Frozen meat, fish or poultry should be defrosted before cooking, unless you plan on extra cooking time. Meat, seafood or poultry should never be defrosted on the kitchen counter. The safe way to defrost is in the refrigerator. Place the frozen meat on a plate to protect other food from any leaking juices. Smaller cuts of meat will defrost in about 24 hours, but something big, like a whole ham, chicken or turkey may need three days or more in the refrigerator. To defrost meat more quickly, place it in a leak-proof bag and submerge it in cold water. Change the water every 30 minutes and make sure the temperature of the meat stays below 70°F. Cook it immediately after defrosting. If you are going to marinate meat before cooking, the refrigerator is the place to do it. The other important safety factor when cooking meat, poultry or seafood is to cook it thoroughly. Buy and use a meat thermometer; the internal temperature should reach 160°F for ground meats, pork or medium beef and 165°F for poultry. Medium-rare beef should test at least 145°F. Eggs should be cooked until no longer runny. Any leftovers or foods prepared in advance should be heated to at least 165°F before eating. Meat, poultry and seafood should always be cooked thoroughly the first time they are cooked—it’s risky to partially cook these foods with the plan of finishing them later on a stove, grill or campfire.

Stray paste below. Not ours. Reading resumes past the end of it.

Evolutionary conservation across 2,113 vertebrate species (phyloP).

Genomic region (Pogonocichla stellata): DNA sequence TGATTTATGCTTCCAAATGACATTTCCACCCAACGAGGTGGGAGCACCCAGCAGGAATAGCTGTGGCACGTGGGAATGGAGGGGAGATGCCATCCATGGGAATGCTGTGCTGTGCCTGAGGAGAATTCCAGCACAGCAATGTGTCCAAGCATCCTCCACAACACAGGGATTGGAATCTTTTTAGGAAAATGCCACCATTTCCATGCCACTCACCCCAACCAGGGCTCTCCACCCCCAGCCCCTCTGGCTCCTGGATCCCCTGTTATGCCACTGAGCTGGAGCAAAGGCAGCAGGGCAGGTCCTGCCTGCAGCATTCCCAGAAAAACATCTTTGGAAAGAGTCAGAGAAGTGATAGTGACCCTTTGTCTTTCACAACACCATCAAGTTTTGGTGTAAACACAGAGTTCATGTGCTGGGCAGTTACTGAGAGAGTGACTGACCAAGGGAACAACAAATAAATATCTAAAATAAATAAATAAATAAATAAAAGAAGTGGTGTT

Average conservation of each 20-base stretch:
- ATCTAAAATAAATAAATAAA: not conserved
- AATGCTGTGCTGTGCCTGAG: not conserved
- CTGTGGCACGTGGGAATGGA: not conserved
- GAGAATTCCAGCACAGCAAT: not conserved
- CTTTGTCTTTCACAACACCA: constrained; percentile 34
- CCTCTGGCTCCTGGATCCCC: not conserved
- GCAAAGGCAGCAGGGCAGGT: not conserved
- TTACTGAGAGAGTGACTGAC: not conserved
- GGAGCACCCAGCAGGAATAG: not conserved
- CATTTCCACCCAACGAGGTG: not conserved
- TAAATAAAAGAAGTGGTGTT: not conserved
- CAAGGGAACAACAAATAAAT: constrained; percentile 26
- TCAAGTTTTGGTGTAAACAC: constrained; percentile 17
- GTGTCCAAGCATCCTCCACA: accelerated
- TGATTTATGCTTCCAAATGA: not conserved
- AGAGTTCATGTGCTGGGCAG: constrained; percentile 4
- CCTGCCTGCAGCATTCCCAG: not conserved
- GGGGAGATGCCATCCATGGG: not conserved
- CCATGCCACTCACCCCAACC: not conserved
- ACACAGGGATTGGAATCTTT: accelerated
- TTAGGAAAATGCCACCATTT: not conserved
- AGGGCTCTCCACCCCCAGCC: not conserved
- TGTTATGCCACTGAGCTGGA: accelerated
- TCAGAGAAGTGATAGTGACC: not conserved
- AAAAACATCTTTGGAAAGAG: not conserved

Another aspect of food and kitchen safety is how we store food. Every cook has leftovers to deal with, often by design. To get the best results from planned leftovers, follow a few basic steps. First, separate out the portion of food that you’ve designated for a second meal as soon as it has finished cooking. Package in a clean container, cover loosely and refrigerate to cool. Once the food has cooled, seal it tightly, label and date, and then put it back into the fridge or the freezer. Use the food within a couple of days if refrigerated, or a few months if frozen. Save other leftovers the same way, but remember that food should not be out at room temperature for more than a total of two hours between the time it goes into your shopping cart and the time it is eaten.